Witness: Walmart shooter appears to have targeted specific people

CHESAPEAKE, Va. (AP) — A Walmart executive who shot and killed six social workers in Virginia appeared to target people and shot some of the victims after they were already wounded and appeared to be dead, said a witness who was present when the shooting began.

Jessica Wilczewski said the workers gathered rest room in the shop to start his night shift late Tuesday when crew chief Andre Bing walked in and opened fire with a gun. While another witness described Bing shooting wildly, Wilczewski said she watched him target certain people.

“The way he was behaving — he was going hunting,” Wilczewski told The Associated Press on Thursday. “The way he looked at people’s faces and the way he did what he did, he picked people.”

She said she saw him shoot people who were already on the ground.

“What I do know is that he made sure the one he wanted was dead,” she said. “He came back and shot the bodies that were already dead. To make sure that.”

Wilczewski said she had only been working at the store for five days and had no idea who Bing was getting along with or having problems with. She said she was spared, perhaps because she was a new employee.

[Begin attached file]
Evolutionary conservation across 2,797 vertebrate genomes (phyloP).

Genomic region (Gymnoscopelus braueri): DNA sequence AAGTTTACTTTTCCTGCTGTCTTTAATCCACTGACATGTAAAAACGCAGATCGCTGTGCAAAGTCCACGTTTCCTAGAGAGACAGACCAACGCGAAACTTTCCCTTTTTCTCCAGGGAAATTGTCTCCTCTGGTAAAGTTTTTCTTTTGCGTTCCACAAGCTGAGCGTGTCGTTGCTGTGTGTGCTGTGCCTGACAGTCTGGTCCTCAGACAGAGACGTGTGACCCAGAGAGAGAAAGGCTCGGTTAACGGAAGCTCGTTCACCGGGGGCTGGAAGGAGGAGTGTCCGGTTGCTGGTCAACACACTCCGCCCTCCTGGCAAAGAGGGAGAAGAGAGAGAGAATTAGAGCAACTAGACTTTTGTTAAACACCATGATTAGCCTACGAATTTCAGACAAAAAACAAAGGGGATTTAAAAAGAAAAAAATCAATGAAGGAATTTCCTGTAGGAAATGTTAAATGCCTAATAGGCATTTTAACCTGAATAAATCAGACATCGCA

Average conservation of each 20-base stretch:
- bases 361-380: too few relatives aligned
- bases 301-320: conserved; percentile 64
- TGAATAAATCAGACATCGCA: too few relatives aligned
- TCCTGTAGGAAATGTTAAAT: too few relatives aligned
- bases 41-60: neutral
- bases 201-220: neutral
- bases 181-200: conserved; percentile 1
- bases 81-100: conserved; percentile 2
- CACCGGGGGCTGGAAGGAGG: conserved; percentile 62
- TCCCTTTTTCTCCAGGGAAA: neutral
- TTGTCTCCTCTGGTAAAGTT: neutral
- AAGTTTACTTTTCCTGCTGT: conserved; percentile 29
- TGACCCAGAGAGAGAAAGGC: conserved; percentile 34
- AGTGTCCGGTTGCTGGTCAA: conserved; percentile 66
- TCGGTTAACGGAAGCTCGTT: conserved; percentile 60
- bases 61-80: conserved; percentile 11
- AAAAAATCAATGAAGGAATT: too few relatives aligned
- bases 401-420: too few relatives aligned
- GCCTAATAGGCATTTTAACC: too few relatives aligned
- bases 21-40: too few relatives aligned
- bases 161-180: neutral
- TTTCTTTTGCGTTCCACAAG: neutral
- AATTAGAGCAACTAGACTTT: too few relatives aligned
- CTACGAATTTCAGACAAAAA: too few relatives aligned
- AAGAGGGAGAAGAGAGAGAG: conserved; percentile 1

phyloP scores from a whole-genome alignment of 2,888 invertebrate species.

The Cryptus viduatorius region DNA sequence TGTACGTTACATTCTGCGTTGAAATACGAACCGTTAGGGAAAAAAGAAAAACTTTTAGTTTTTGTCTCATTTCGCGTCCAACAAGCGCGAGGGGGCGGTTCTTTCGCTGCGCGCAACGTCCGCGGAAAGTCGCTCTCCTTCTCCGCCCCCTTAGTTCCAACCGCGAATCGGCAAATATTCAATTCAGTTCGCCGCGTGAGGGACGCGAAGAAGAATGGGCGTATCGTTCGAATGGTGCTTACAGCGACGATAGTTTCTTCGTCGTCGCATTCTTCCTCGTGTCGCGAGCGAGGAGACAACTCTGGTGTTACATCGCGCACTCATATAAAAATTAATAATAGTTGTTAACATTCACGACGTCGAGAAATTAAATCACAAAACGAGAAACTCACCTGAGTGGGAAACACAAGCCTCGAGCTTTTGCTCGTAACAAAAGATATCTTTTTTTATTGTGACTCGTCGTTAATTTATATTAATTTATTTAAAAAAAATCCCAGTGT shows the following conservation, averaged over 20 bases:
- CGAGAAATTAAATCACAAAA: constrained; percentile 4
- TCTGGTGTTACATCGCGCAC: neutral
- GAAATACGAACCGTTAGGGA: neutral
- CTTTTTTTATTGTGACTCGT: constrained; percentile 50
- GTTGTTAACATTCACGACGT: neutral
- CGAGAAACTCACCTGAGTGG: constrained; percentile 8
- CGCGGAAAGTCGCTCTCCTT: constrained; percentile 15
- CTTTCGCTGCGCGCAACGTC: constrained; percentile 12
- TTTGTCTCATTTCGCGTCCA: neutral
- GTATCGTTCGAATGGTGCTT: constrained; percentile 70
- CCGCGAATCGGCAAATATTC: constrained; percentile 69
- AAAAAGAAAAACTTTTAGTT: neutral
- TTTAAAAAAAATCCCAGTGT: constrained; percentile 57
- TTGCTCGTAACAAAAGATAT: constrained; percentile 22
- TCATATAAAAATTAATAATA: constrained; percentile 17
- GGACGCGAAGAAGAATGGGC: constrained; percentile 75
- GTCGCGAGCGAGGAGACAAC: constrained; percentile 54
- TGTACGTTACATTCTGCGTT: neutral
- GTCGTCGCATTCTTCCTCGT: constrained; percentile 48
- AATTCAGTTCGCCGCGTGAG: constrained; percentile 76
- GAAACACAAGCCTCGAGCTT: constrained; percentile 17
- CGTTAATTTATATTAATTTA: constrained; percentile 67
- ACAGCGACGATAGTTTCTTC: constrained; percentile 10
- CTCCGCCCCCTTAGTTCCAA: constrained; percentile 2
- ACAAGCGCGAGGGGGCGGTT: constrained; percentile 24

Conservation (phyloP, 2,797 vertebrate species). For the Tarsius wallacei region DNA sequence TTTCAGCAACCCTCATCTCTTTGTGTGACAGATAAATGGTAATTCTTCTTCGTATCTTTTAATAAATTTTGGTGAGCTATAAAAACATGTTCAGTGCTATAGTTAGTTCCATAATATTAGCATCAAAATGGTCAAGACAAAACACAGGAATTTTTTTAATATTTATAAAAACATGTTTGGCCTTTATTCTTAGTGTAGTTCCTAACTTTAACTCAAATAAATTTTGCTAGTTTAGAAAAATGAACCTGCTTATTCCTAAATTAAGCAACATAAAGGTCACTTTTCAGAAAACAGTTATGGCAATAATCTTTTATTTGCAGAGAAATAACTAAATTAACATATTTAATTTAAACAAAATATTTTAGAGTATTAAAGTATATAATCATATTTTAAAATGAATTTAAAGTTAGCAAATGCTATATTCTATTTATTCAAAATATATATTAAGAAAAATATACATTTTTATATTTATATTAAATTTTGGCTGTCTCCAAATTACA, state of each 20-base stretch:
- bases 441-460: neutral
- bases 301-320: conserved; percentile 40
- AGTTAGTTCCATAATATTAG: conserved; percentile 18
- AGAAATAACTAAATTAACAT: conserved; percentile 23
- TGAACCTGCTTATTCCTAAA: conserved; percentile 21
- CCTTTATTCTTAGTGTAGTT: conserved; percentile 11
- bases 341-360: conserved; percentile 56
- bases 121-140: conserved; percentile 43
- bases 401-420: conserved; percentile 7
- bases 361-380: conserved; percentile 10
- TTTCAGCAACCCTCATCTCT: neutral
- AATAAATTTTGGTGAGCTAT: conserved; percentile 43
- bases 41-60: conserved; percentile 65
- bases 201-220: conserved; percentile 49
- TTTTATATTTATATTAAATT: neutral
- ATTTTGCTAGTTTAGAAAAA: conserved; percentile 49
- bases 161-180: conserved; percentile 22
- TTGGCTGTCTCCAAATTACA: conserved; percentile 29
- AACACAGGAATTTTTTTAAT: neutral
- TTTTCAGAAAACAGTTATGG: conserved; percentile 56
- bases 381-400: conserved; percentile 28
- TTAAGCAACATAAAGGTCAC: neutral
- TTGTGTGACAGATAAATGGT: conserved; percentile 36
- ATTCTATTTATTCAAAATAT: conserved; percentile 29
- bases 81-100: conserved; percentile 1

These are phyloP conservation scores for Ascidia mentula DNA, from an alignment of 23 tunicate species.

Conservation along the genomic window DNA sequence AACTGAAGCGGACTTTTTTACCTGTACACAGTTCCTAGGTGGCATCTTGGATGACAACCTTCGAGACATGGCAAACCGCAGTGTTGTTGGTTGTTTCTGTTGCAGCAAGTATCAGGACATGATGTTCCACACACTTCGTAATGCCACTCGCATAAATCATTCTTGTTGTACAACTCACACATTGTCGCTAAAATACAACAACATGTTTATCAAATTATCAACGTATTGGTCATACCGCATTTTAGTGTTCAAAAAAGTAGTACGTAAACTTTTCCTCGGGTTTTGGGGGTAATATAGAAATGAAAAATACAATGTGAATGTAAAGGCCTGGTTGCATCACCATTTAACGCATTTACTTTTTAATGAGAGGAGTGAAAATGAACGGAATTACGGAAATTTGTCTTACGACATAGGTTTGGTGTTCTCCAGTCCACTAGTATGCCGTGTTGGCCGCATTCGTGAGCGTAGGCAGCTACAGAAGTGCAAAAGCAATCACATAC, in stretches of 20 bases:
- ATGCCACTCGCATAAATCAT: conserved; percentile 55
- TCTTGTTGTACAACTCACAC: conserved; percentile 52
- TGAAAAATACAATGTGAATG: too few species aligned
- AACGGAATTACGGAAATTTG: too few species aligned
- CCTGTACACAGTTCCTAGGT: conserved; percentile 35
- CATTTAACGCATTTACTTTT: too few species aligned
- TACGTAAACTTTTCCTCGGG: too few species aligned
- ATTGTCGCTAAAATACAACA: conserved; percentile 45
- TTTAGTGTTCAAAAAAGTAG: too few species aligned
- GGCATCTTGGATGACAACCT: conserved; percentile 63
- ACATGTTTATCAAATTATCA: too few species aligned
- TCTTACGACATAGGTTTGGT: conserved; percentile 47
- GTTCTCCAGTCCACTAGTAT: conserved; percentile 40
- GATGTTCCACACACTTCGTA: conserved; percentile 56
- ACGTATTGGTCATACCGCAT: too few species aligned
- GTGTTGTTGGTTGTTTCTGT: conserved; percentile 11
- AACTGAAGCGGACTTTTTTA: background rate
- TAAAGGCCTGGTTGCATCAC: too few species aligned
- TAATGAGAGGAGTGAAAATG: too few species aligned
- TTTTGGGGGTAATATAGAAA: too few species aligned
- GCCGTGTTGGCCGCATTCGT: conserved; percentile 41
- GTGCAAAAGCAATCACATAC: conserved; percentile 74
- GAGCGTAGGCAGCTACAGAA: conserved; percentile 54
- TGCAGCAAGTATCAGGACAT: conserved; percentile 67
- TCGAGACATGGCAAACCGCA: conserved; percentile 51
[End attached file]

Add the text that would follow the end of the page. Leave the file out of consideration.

She said that after the shooting started, a colleague sitting next to her dragged her under the table to hide. She said at one point Bing told her to get out from under the table. But when he saw who she was, he said to her, “Jesse, go home.” She said she slowly got up and then ran out of the store.

Police are trying to determine a motive, while former colleagues struggle to understand what is happening in Chesapeake, a city of about 250,000 people near the Virginia coast.

Some who worked with Bing, 31, said he had a reputation as an aggressive if not hostile manager who once admitted to having “anger issues.” But he could also make people laugh and seemed to handle the typical job stresses that many people experience.

“I don’t think he had a lot of people to rely on in his personal life,” said Nathan Sinclair, who worked at Walmart for nearly a year before leaving earlier this month.